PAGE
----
January 5, 2012

For Immediate Release: January 5, 2012
Contact: Alan Barber, (202) 293-5380 x11

The Great Recession pushed the share of the long-term unemployed (defined as being unemployed more than 6 months) to over 40 percent throughout 2010 and 2011.  But, a new report from the Center for Economic and Policy Research shows that this standard measure estimate understates the extent of long-term hardship in the U.S. labor market.

"Long-term unemployment rates have been at unprecedented levels for two years now, but the full group facing long-term hardship in the labor market is likely to be at least twice as high as the official figure," said John Schmitt, a co-author of the paper and a senior economist at the Center for Economic and Policy Research.

The report, “Down and Out: Measuring Long-term Hardship in the Labor Market,” proposes a broader definition of long-term unemployment that encompasses the underemployed and those workers experiencing long-term hardship in the labor market.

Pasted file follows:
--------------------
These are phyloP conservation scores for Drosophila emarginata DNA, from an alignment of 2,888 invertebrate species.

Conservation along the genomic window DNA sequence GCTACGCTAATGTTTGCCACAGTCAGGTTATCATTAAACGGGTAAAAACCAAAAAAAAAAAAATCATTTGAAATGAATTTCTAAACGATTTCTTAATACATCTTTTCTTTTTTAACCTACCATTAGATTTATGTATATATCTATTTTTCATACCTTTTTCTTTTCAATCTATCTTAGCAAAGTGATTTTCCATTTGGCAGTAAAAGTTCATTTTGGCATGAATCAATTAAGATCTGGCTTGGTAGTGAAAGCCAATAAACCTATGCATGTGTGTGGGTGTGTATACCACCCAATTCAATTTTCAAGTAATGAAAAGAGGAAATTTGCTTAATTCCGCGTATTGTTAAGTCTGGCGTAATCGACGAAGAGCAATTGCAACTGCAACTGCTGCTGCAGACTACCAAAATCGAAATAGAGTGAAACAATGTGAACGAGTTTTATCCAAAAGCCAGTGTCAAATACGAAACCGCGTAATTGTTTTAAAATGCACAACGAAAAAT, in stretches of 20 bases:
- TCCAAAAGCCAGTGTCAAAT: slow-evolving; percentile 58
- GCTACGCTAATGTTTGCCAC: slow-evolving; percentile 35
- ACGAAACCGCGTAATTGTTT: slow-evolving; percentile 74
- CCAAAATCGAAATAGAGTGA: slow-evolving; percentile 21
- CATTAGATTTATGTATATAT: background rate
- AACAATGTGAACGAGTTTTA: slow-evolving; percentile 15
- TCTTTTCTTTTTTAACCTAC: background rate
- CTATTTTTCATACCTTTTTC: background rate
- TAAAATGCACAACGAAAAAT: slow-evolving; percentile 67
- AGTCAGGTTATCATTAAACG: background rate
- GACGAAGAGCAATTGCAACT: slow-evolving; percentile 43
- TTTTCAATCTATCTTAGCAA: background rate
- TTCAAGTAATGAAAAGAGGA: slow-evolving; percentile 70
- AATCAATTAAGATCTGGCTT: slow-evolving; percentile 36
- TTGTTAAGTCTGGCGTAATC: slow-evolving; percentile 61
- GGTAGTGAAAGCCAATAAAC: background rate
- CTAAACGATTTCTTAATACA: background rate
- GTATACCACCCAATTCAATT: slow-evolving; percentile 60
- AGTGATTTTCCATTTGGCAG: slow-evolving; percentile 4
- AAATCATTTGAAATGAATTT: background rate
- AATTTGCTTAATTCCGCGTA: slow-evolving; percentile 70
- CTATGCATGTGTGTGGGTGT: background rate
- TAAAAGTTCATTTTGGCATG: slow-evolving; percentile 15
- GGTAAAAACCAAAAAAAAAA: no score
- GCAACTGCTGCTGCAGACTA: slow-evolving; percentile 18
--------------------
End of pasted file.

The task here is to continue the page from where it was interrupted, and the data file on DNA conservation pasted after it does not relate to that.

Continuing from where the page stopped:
The report expands on the official concept of unemployment by including data on discouraged workers --  those not in the labor force who want a job but have stopped looking because they believe there are no jobs available; marginally attached workers -- those who want a job and have looked in the past 12 months, but are not counted as unemployed because they haven’t looked in the last 4 weeks; workers who are part-time for economic reasons – those who want a full time job but only have part-time work. Together with the unemployed, these groups are the basis for an alternative Bureau of Labor Statistics' measure of unemployment, known as U-6, which the authors argue gives a more complete picture of long-term hardship.

While the Bureau of Labor Statistics does not track the length of time workers have fallen under these categories, the authors demonstrate that under reasonable assumptions, the share of workers facing long-term hardship may be twice as high as the share that is long-term unemployed by the standard measure.

Under these same assumptions, between 2007 and 2010, long-term unemployment increased almost as much in these unofficial channels as it did under the more narrow definition.

The full report can be found here.


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